There are reasons why Bad Lieutenant: Port of Call New Orleans shouldn’t work. Chief among these is that the story is completely played out. Corrupt cop, running amok, playing by his own flawed rules as his life unravels around him. You’ve heard it all before, and in less capable hands, this would be a completely forgettable movie. Lucky for everyone that Werner Herzog doesn’t like to make forgettable movies.
Nicholas Cage plays Terence McDonagh, the titular Lieutenant. While rescuing a prisoner about to drown in his cell during Hurricane Katrina, McDonagh injures his back, an injury that the doctor tells him will likely plague him and cause him pain for the rest of his life. Bummer, but apparently the doctor’s solution is to give him an eternal prescription for Vicodin. This propels McDonagh down a dark path of drugs and debauchery. Before you know it, he’s shaking down johns of his hooker girlfriend, Frankie (Eva Mendes), smoking crack and banging club girls in parking lots, and racking up huge gambling debts with his bookey, Ned (Brad Dourif). It is a slippery slope indeed. But McDonagh, unlike many of his cinematic counterparts, doesn’t try to scrabble his way out of the hole and fail, he gleefully digs himself deeper and deeper into the chaos and madness of underground New Orleans.
In the midst of his freefall, McDonagh still manages to be a devoted cop, coping with the post-apocalyptic mayhem that immediately followed Katrina. A Senegalese drug dealer and his family are murdered execution style, and he is in charge of the investigation.
Left alone, the story wouldn’t do much. But screenwriter William Finkelstein (Cop Rock, yes, I said motherfucking Cop Rock!!!) populates his script with quirky background characters, roles that Herzog fills, in his usual style, with an assortment of twitchy misfits. Xzibit plays drug dealer with dreams of expanding into real estate. Fairuza Balk does a turn as a slutty traffic cop that McDonagh tries to enlist in his unending quest for pharmecuticals. Tom Bower and Jennifer Coolidge play his almost adorably alcoholic father and stepmother, who on a different level and with different substances, struggle with the same demons as McDonagh. Val Kilmer is his equally, though differently, corrupt partner, and does so with an accent that seems so removed from his person that I was almost convinced someone else was doing the voice. This idiosyncratic collection of individuals adds a much needed texture to the movie.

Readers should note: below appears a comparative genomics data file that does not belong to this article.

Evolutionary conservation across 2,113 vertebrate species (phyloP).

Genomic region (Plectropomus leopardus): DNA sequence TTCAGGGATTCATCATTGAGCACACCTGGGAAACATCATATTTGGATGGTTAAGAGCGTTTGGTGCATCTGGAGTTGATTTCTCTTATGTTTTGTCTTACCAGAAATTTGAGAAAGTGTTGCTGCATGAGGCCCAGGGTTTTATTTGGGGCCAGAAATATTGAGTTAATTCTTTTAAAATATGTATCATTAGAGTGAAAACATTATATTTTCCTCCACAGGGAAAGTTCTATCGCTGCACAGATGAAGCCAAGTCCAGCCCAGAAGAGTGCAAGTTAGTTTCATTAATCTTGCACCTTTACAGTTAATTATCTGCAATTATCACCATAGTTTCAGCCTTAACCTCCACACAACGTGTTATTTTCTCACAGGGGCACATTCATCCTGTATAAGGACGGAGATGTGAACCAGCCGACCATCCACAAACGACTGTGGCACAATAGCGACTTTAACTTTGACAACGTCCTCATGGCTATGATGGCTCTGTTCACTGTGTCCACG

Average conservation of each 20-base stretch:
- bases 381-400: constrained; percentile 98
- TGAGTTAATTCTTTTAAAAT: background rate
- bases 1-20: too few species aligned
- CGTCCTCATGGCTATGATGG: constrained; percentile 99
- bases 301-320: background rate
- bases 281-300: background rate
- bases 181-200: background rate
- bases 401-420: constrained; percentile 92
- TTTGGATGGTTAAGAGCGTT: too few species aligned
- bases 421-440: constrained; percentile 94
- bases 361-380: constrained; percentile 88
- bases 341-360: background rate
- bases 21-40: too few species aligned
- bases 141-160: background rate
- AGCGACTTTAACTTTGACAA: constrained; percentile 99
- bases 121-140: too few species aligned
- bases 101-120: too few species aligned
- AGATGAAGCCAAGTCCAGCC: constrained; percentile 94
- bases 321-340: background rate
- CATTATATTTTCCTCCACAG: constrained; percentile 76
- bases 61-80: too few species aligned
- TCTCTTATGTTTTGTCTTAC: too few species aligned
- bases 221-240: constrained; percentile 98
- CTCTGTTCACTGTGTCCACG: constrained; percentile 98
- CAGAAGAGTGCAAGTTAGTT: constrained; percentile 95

Above all of these characters, Cage stands out. This is a difficult sentence for me to type since I generally hate pretty much everything he’s done for the last 15 years except Con Air. But he plays McDonagh like a delirious, manic, cracked out Jimmy Stewart with a revolver stuffed down the front of his pants. His performance harkens back to some of his earlier, riskier, roles. He’s emaciated and pasty, sweating like he has a severe case of Dengue fever, with a bad haircut. His performance toes the line of being too much, and he risks boiling over into caricature, but he reins it in before it goes too far. Herzog gives Cage ample room to play with in the confines of drug induced bedlam of McDonagh’s mind, my favorite being a paranoid stare down with a pair of iguanas that Val Kilmer insists are not iguanas, and may not be there at all.
When I first saw a trailer about this movie, I dismissed it completely. I assumed that it was going to be some pedestrian film about a corrupt cop that only wanted to capitalize on the success of something that came before. Apparently Herzog lobbied for a name change, and there is no connection to the 1992 Harvey Keitel Bad Lieutenant. Regardless of the title, Bad Lieutenant: Port of Call New Orleans twists and tweaks the formula and characters just enough to a make a move that is interesting and worth watching.